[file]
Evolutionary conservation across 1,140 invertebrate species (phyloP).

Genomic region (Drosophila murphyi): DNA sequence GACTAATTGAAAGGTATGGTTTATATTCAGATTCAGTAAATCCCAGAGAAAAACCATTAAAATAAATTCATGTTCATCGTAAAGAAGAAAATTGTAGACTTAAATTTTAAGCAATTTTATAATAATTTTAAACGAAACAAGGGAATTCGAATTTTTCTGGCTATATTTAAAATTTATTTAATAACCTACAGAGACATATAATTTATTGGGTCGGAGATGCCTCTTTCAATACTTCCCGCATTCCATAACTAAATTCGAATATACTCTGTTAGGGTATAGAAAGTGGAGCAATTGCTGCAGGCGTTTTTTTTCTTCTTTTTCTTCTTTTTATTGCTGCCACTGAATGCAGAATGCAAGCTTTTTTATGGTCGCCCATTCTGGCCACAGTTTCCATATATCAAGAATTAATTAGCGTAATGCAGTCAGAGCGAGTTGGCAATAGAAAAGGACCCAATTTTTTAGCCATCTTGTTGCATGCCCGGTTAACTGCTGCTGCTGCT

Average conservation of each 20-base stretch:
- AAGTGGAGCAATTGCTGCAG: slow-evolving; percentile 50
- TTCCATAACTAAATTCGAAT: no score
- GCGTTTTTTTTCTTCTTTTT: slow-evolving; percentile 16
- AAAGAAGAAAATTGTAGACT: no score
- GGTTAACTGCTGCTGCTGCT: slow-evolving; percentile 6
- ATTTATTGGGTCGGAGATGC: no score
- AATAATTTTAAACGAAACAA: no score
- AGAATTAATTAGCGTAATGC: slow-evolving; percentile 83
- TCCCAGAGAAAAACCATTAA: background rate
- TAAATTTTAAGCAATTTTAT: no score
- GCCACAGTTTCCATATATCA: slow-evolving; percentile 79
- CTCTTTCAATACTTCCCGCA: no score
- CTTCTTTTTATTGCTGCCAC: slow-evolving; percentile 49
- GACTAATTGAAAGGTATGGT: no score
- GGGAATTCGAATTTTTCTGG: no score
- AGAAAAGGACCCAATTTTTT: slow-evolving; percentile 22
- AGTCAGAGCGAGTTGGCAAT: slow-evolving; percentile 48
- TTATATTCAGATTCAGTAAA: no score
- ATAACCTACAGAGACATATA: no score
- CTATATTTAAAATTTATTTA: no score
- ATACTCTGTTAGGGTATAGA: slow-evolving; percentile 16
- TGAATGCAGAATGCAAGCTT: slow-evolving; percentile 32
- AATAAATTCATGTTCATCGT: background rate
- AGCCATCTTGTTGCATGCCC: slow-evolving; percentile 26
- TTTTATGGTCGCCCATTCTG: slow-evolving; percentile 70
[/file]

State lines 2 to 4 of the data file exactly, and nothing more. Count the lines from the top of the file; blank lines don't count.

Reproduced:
Genomic region (Drosophila murphyi): DNA sequence GACTAATTGAAAGGTATGGTTTATATTCAGATTCAGTAAATCCCAGAGAAAAACCATTAAAATAAATTCATGTTCATCGTAAAGAAGAAAATTGTAGACTTAAATTTTAAGCAATTTTATAATAATTTTAAACGAAACAAGGGAATTCGAATTTTTCTGGCTATATTTAAAATTTATTTAATAACCTACAGAGACATATAATTTATTGGGTCGGAGATGCCTCTTTCAATACTTCCCGCATTCCATAACTAAATTCGAATATACTCTGTTAGGGTATAGAAAGTGGAGCAATTGCTGCAGGCGTTTTTTTTCTTCTTTTTCTTCTTTTTATTGCTGCCACTGAATGCAGAATGCAAGCTTTTTTATGGTCGCCCATTCTGGCCACAGTTTCCATATATCAAGAATTAATTAGCGTAATGCAGTCAGAGCGAGTTGGCAATAGAAAAGGACCCAATTTTTTAGCCATCTTGTTGCATGCCCGGTTAACTGCTGCTGCTGCT

Average conservation of each 20-base stretch:
- AAGTGGAGCAATTGCTGCAG: slow-evolving; percentile 50